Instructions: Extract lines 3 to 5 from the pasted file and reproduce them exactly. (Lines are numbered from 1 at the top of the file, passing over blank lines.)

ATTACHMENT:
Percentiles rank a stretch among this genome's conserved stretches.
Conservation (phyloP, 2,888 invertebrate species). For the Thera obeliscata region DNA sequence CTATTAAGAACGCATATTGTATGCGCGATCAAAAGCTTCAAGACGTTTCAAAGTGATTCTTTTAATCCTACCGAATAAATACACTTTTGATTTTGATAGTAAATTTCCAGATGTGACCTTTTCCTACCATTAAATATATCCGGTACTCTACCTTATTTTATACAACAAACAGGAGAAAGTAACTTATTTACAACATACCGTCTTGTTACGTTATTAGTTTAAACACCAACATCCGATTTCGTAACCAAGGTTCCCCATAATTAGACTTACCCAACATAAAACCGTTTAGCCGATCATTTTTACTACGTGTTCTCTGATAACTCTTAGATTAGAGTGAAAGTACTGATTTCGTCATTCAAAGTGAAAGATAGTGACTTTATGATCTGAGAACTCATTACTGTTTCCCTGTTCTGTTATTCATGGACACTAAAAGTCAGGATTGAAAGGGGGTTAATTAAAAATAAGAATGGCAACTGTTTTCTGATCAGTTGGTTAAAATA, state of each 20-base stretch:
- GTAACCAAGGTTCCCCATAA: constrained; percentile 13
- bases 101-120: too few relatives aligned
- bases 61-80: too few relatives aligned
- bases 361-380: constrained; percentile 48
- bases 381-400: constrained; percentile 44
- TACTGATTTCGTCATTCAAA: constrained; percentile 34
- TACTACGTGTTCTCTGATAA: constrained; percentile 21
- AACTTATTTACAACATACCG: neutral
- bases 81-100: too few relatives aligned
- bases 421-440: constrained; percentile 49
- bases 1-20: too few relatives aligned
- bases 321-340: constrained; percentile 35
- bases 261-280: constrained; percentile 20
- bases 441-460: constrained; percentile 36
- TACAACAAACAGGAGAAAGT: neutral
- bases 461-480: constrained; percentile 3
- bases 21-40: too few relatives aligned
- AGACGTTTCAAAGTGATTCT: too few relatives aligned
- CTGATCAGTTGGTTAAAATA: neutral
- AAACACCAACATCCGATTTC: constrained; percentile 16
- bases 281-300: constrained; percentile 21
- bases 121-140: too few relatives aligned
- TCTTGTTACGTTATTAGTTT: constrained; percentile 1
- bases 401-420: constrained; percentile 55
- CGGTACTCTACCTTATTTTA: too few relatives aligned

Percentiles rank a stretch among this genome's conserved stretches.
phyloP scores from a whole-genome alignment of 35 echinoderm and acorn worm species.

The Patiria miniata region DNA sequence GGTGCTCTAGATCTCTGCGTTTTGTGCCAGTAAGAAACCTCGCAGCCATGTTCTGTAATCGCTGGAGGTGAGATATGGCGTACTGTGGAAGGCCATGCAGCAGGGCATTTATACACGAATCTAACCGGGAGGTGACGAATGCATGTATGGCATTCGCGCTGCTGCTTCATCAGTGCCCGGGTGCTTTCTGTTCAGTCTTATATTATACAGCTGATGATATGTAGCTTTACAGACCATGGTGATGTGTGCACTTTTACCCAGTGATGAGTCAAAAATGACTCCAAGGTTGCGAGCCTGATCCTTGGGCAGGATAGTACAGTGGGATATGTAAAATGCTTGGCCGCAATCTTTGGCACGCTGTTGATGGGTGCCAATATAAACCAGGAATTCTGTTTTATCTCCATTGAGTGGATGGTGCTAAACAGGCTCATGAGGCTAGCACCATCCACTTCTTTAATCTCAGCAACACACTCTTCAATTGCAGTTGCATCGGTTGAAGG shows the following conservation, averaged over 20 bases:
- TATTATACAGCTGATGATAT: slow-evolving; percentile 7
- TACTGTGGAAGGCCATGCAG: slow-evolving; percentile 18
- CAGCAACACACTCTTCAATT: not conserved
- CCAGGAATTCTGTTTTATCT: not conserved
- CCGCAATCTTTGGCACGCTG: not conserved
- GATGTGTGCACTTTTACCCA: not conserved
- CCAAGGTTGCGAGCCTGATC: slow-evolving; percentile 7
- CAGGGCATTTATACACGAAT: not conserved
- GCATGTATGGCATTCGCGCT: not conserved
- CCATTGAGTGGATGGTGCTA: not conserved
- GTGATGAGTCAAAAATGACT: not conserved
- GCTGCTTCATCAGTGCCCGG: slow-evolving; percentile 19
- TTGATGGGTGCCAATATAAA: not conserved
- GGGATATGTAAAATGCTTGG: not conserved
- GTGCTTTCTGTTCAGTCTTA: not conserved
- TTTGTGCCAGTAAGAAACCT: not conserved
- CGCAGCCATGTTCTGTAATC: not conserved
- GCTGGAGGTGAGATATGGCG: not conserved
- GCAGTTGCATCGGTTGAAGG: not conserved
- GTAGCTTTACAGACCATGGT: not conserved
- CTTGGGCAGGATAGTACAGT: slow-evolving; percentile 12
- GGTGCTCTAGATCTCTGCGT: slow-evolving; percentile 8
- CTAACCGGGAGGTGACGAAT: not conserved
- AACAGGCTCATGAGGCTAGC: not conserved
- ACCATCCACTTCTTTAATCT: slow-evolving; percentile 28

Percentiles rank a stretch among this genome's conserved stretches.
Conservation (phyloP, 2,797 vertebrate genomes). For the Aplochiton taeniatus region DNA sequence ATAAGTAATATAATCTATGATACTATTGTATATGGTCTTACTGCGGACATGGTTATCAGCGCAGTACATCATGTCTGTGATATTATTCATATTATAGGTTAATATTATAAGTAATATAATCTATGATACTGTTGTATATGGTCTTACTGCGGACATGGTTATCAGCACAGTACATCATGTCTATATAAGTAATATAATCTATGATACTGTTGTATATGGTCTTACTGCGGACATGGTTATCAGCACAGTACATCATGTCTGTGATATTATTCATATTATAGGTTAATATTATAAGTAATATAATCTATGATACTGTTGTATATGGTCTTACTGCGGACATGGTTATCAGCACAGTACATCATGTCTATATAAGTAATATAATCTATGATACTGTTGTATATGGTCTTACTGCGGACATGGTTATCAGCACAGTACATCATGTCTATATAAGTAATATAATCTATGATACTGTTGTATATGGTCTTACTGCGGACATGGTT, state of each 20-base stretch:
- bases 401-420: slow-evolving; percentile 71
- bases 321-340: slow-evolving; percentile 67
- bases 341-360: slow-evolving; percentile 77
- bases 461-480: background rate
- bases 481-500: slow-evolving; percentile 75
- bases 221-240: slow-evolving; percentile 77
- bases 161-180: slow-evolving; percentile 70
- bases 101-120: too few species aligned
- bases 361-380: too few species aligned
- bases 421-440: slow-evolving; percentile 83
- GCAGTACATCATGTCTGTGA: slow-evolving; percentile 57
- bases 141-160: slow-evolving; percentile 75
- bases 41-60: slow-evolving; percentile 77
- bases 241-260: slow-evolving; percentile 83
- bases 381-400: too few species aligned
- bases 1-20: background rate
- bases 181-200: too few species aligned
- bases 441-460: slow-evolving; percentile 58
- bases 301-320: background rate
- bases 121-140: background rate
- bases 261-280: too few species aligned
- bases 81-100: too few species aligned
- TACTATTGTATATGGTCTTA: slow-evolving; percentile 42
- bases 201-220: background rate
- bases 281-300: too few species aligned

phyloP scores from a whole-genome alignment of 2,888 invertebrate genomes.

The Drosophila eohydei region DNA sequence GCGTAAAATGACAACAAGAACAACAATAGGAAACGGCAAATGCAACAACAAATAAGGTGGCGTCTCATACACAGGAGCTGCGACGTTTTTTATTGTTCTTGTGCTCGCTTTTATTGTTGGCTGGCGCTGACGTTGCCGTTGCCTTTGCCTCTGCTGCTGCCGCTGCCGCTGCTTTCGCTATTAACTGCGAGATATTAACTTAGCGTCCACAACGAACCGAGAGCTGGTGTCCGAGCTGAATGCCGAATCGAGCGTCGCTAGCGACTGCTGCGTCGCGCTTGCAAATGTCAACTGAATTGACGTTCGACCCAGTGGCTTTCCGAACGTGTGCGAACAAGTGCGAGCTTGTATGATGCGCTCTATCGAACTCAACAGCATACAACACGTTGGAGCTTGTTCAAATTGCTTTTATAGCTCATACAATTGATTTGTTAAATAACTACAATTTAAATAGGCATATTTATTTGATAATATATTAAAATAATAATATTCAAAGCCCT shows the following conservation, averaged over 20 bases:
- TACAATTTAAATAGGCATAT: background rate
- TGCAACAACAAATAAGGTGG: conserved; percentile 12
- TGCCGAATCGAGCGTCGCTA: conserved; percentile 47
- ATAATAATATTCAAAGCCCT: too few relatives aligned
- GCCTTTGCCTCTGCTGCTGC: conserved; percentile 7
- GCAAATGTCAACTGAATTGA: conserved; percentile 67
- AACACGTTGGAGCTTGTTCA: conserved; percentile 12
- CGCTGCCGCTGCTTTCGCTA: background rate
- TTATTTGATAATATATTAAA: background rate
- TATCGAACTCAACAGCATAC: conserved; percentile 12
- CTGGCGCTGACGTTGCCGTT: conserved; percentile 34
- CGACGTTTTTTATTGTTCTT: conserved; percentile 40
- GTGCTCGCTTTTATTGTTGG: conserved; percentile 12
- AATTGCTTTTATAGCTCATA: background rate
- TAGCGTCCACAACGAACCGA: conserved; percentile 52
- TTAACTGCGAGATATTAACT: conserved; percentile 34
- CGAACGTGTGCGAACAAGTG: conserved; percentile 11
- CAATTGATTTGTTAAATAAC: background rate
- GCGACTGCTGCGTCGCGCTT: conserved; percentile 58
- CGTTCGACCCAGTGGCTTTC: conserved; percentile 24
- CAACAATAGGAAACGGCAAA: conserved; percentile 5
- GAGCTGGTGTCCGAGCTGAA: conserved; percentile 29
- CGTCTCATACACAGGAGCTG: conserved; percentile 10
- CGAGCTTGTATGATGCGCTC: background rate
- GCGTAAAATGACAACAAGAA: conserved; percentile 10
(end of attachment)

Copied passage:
- GTAACCAAGGTTCCCCATAA: constrained; percentile 13
- bases 101-120: too few relatives aligned
- bases 61-80: too few relatives aligned